CT Students Sue Transgender Athletes

Recently, competition on the track in Connecticut has turned into competition in court. On February 12, three high school students filed a federal lawsuit seeking to ban transgender girls from participating in girls’ sports in the Connecticut Interscholastic Athletic Conference.
The plaintiffs allege that transgender girls participating in girls’ sports receive an unfair advantage. According to CBS News, the plaintiffs’ attorney, Christiana Holcomb, said, “[Connecticut’s Policy] robs female athletes of opportunities because of the physical advantages of males.”
Andraya Yearwood and Terry Miller are transgender athletes who have found themselves in the center of this case. Both girls are accomplished runners and have earned a total of 15 state titles in multiple events. The plaintiffs in the case have all raced against Yearwood and Miller and almost always lost to them. One of the plaintiffs, Alanna Smith, told CBS News, “Mentally and physically, we know the outcome before the race even starts. That biological unfairness doesn’t go away because of what someone believes about gender identity.”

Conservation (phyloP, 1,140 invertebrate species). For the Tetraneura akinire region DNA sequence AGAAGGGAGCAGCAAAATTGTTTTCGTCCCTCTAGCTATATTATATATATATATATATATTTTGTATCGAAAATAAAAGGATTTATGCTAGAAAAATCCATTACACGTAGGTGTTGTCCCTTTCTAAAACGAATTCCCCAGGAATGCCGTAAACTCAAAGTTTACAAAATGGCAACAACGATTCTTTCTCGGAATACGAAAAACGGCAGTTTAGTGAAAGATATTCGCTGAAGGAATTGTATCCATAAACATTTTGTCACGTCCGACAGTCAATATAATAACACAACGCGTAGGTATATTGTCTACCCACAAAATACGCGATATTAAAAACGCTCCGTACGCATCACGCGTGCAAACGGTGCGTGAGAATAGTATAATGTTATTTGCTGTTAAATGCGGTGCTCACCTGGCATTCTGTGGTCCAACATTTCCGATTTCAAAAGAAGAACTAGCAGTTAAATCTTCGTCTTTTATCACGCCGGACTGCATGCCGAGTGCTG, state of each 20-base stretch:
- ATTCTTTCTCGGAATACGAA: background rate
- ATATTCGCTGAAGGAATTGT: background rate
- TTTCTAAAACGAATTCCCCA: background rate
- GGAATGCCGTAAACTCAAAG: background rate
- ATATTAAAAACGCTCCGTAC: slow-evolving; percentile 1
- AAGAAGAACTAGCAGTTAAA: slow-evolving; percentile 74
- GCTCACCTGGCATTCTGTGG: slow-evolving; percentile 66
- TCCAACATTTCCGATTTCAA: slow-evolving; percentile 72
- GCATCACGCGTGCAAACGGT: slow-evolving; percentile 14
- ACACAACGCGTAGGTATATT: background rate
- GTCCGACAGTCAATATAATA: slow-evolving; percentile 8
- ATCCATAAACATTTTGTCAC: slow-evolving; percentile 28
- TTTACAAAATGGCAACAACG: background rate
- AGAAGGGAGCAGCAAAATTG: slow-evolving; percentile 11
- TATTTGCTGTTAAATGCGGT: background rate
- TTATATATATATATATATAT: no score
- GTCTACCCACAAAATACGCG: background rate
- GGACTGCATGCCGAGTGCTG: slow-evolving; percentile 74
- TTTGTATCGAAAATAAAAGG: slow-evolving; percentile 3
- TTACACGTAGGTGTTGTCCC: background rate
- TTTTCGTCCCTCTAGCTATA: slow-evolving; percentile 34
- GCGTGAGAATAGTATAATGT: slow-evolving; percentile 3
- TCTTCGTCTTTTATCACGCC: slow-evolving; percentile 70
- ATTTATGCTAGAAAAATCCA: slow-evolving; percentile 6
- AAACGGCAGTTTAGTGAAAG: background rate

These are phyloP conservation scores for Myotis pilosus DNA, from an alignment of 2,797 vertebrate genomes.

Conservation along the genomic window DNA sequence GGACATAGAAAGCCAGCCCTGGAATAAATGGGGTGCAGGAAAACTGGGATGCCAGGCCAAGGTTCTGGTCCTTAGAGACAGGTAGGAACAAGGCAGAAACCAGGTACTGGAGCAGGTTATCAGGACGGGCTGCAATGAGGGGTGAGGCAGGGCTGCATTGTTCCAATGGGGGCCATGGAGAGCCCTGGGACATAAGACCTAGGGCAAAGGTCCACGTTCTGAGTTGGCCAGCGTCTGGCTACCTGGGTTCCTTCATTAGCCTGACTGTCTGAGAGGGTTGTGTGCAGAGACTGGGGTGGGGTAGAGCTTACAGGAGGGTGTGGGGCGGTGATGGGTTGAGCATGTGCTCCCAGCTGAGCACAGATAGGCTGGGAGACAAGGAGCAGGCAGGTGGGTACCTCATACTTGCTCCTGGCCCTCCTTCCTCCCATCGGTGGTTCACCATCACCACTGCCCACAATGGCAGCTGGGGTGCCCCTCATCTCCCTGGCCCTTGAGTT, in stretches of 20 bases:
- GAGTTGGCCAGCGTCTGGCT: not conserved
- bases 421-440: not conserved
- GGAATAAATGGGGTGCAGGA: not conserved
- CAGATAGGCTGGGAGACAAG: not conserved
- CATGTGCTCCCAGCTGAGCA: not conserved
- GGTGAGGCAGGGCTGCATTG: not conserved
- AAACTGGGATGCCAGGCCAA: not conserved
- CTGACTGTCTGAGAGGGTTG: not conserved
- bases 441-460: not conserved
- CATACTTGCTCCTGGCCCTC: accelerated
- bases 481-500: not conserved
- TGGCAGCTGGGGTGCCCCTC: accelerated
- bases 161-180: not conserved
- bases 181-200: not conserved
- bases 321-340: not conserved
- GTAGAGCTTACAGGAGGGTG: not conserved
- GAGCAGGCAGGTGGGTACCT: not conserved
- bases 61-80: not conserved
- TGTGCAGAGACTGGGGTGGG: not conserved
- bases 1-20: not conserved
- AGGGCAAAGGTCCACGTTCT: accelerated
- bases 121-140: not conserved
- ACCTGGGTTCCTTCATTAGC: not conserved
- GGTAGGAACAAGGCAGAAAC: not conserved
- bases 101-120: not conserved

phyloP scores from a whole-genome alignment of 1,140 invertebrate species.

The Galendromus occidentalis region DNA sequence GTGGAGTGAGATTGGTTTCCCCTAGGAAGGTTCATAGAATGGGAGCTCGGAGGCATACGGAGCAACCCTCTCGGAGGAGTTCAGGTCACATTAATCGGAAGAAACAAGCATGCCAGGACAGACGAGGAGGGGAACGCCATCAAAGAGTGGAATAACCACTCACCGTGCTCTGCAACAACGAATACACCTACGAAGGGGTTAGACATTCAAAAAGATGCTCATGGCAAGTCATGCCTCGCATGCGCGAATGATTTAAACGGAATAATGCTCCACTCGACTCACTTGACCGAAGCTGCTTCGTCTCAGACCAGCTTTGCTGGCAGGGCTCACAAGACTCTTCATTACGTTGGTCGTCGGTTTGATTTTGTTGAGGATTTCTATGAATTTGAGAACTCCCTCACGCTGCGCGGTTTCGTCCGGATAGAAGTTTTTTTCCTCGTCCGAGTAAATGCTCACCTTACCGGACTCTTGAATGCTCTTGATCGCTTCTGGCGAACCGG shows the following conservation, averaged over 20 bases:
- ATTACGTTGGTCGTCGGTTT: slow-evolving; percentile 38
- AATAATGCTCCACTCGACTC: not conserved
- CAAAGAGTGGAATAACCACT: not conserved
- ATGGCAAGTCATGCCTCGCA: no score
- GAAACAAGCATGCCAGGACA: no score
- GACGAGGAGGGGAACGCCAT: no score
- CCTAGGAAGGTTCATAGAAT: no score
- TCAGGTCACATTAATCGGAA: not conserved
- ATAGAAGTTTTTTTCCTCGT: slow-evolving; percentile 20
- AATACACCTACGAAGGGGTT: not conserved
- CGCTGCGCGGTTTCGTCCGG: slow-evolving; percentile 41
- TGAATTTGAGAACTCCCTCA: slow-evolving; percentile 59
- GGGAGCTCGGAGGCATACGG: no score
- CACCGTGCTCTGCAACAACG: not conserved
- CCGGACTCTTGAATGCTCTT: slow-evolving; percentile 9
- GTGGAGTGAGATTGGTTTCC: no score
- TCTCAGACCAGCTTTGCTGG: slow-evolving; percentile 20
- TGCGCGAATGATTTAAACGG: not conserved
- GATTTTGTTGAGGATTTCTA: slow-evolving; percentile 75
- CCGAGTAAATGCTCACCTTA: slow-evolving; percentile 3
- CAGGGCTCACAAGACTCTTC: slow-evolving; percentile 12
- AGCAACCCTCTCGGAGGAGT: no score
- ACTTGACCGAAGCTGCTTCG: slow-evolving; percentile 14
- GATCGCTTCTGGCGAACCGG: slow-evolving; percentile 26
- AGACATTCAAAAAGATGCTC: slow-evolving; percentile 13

Miller and Yearwood have not remained silent. In the Hartford Courant, Miller wrote, “There is a long history of excluding black girls from sport and policing our bodies. I am a runner, and I will keep running and keep fighting for my existence, my community, and my rights.”
Connecticut is one of 17 states that allows transgender athletes to compete at the high school level as the gender they identify with, without restrictions. Dr. Rachel Myers, director of diversity and inclusion, said, “[I am] proud to live in a state that actually has so many protections for transgender people. Go talk to a trans person. Get to know them as a human being, get to ask those questions. …I don’t see [being transgender] as any different than other civil rights that have been fought for in the country.”
As a community, the school strives to make every single student feel safe on campus. Any student can apply to live in Watson, the school’s all-gender dorm. There are also many affinity groups, religious groups, and cultural clubs on campus to support community members of various identities.
The school provides as much support as needed for students and student-athletes, regardless of gender identity. As stated in the Almanac, “Hotchkiss is a member of the Founders League, which supports the inclusion of transgender and gender-expansive students in athletics.” Furthermore, they “have access to facilities (restrooms, locker rooms, or changing rooms) consistent with their gender identity.”
Moving forward in the court case, the American Civil Liberties Union has pledged in a tweet to defend Miller and Yearwood.